Elementary Geometry for College Students (6th Edition)

Published by Brooks Cole
ISBN 10:
ISBN 13:

Chapter 10 - Section 10.6 - The Three-Dimensional Coordinate System - Exercises - Page 482: 32

Answer

Since the two lines are not parallel and they do not intersect, the two lines are skew.

Work Step by Step

$l_1 : (x,y,z) = (-2,-2,-2)+n(1,2,3)$ $l_2 : (x,y,z) = (1,1,1)+r(1,-3,5)$ We can verify the ratio of each coordinate of the direction vectors of each line: $x-coordinates: \frac{1}{1} = 1$ $y-coordinates: \frac{2}{-3} = -\frac{2}{3}$ $z-coordinates: \frac{3}{5} = \frac{3}{5}$ Since the ratios are not the same for all three coordinates, the two lines are not parallel. Let's assume that the two lines intersect at the point $(a,b,c)$. Then: $-2+n = 1+r = a$ $n = r+3$ Then: $-2+2n = 1-3r = b$ $-2+2(r+3) = 1-3r$ $-2+2r+6 = 1-3r$ $5r = -3$ $r = -\frac{3}{5}$ We can find $n$: $n = r+3$ $n = -\frac{3}{5}+3$ $n = \frac{12}{5}$ However: $c = -2+3n = -2+3(\frac{12}{5}) = \frac{26}{5}$ $c = 1+5r = 1+5(-\frac{3}{5}) = -2$ Clearly, this is a contradiction. Therefore, the assumption that the two lines intersect is false. Since the two lines are not parallel and they do not intersect, the two lines are skew.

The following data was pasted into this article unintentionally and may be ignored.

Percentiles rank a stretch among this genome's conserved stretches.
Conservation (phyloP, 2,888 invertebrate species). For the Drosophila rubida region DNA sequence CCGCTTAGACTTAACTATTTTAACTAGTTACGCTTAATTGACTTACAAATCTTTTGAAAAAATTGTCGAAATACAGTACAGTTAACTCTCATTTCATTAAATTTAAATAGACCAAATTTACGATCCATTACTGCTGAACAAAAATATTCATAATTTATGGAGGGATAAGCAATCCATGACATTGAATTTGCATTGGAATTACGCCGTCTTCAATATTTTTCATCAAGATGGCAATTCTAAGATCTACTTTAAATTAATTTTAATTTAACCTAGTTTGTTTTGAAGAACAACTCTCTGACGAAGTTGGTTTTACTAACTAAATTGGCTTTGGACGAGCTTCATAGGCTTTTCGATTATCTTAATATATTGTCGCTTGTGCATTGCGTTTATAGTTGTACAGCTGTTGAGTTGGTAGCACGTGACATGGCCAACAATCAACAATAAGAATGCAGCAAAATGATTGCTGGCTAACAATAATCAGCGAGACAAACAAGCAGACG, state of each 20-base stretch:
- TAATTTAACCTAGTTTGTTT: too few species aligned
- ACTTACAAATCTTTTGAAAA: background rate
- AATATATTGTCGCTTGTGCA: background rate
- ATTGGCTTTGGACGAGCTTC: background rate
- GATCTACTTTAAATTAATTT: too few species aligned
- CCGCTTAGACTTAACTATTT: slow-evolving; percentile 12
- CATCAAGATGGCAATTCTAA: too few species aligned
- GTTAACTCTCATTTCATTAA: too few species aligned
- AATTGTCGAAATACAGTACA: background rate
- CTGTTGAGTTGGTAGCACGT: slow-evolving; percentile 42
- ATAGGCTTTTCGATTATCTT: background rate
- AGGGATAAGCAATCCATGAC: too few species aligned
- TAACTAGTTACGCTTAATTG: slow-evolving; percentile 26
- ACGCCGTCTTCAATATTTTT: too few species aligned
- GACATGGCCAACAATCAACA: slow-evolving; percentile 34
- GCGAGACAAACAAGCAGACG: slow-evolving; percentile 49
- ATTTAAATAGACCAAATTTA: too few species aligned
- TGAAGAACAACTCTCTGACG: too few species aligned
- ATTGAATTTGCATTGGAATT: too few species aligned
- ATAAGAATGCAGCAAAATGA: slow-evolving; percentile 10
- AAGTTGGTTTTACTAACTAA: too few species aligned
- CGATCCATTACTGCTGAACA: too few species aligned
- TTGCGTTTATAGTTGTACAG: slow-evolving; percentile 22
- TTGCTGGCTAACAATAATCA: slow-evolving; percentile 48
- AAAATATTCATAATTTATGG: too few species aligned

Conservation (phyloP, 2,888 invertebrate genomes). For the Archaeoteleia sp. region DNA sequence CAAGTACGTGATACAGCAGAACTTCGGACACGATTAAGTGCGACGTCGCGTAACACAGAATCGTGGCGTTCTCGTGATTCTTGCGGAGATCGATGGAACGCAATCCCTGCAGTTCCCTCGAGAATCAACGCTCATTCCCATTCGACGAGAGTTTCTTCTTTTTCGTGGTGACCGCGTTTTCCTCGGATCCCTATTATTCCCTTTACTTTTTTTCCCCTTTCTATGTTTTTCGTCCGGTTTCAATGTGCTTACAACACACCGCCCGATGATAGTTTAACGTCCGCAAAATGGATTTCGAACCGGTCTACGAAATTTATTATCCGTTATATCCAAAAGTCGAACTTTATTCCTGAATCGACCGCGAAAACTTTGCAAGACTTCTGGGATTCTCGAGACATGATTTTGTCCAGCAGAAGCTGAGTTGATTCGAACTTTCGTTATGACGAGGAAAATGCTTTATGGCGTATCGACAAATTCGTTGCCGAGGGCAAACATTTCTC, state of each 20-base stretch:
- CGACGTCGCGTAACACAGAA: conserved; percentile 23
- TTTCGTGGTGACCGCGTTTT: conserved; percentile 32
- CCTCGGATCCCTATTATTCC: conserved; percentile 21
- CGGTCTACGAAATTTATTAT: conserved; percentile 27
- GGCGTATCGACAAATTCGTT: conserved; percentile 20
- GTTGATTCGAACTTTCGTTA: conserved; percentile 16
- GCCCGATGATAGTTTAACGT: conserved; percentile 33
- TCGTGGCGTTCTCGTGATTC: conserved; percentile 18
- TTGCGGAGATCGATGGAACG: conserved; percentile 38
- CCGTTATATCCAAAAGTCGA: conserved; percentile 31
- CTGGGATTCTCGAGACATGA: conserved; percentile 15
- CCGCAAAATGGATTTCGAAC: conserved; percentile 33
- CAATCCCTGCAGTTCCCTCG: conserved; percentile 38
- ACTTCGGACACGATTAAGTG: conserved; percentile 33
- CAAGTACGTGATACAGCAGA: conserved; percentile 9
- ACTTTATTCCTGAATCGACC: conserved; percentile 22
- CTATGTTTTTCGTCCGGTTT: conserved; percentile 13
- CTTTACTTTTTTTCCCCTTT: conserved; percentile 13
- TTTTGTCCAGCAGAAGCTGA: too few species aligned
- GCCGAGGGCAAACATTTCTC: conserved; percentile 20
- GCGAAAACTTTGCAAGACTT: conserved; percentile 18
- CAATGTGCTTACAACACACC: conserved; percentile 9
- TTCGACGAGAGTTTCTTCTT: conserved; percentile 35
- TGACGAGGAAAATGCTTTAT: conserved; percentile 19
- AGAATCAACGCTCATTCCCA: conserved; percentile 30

Update this answer!

You can help us out by revising, improving and updating this answer.

Update this answer

After you claim an answer you’ll have 24 hours to send in a draft. An editor will review the submission and either publish your submission or provide feedback.